The Modern Brewing Industry
Brewing is a key economic activity in many countries. In 2020, the market size of the global beer industry was ~$605 billion, with this figure predicted to rise to over $800 billion by 2030. Rapid population growth, urbanization, and individuals’ improving finances have led to the demand for high-quality products. Consequently, consumer preferences have shifted, especially amongst younger, aspirational drinkers in developed economies, for different beers than traditional market sectors have demanded.
Several global players have emerged in recent decades in the beer industry, including China, India, the Czech Republic, and the Caribbean nations. These markets have challenged the traditional market players, and there has been an exponential growth in upcoming breweries offering new types of beer and other alcoholic beverages.
The modern brewing industry must meet stringent health and safety, hygiene, and quality standards. Government regulations have been enacted over the years to tightly control the alcohol content, quality, and type of beer that can be sold and distributed in international markets.
To meet the stringent demands of the modern alcoholic beverage market, companies are increasingly turning to innovative technologies. AI, the Internet of Things (IoT), automated systems, robotics, and sensors are becoming essential for the modern brewing industry.
What are Sensors Used for in the Beer Industry?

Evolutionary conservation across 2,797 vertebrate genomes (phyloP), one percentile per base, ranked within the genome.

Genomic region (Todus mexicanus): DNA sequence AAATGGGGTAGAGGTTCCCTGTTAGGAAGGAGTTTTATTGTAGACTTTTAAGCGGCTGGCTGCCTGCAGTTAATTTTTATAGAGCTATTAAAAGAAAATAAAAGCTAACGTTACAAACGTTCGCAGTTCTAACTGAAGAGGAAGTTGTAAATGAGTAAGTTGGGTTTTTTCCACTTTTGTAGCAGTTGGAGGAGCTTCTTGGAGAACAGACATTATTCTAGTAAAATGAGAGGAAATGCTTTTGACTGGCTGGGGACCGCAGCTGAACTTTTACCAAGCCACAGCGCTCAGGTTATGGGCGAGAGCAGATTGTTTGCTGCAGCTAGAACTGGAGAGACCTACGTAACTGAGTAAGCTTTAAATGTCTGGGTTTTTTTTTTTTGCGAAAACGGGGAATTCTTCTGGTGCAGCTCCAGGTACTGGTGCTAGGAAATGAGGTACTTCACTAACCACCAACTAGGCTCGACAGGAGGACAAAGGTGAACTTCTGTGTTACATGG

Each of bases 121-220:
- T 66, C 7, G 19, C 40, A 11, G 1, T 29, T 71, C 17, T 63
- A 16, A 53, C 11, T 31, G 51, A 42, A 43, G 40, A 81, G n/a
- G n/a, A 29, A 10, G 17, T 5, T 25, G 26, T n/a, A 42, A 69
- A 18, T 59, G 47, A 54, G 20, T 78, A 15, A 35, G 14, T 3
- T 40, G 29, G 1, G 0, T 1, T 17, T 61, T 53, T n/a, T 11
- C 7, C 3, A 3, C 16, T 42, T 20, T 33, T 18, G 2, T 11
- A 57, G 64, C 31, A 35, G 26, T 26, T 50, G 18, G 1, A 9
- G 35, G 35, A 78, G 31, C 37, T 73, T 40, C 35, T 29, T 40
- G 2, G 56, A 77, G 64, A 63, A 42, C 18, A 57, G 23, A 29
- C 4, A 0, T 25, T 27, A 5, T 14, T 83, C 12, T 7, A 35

Process sensors enable increased automation in the beer production process, improving the efficiency of the process, quality control, and the quality of the final product. Transmitters, sensors, and measuring equipment work together to extract, collate, and analyze critical process data and provide constant, 24-hour a day monitoring of the various stages of the manufacturing process.
Utilizing sensors allows manufacturers to assess several process parameters. Pressure, fill level, temperature, flow, and conductivity of media can all be monitored in real-time. Precise analysis and differentiation of fluid media can be achieved, and fast temperature compensation and response times improve efficiency and reduce spoilage and waste.
Pressure sensors, switches, and transmitters enable precise measurement of pressure in equipment, which is critical for safety issues during manufacturing. These sensors monitor relative pressure, absolute pressure, and vacuum in pressurized containers and equipment.
Temperature sensors are used to monitor the temperature of the mash during the brewing process but are also used to monitor the temperature of cleaning agents, regulating the process. The return temperature of the cleaning agent is constantly monitored to determine when the desired set point has been achieved for timer initiation. RTDs and thermocouples are typically used and, while accurate, are invasive, requiring direct contact with the cleaning agent.
Waste is another key issue in the brewing industry. The presence of excess oxygen, for example, ruins beer quality and leads to shortened shelf lives. Foaming causes excess dissolved oxygen in the product.
Read more: Sensors in the Beer Industry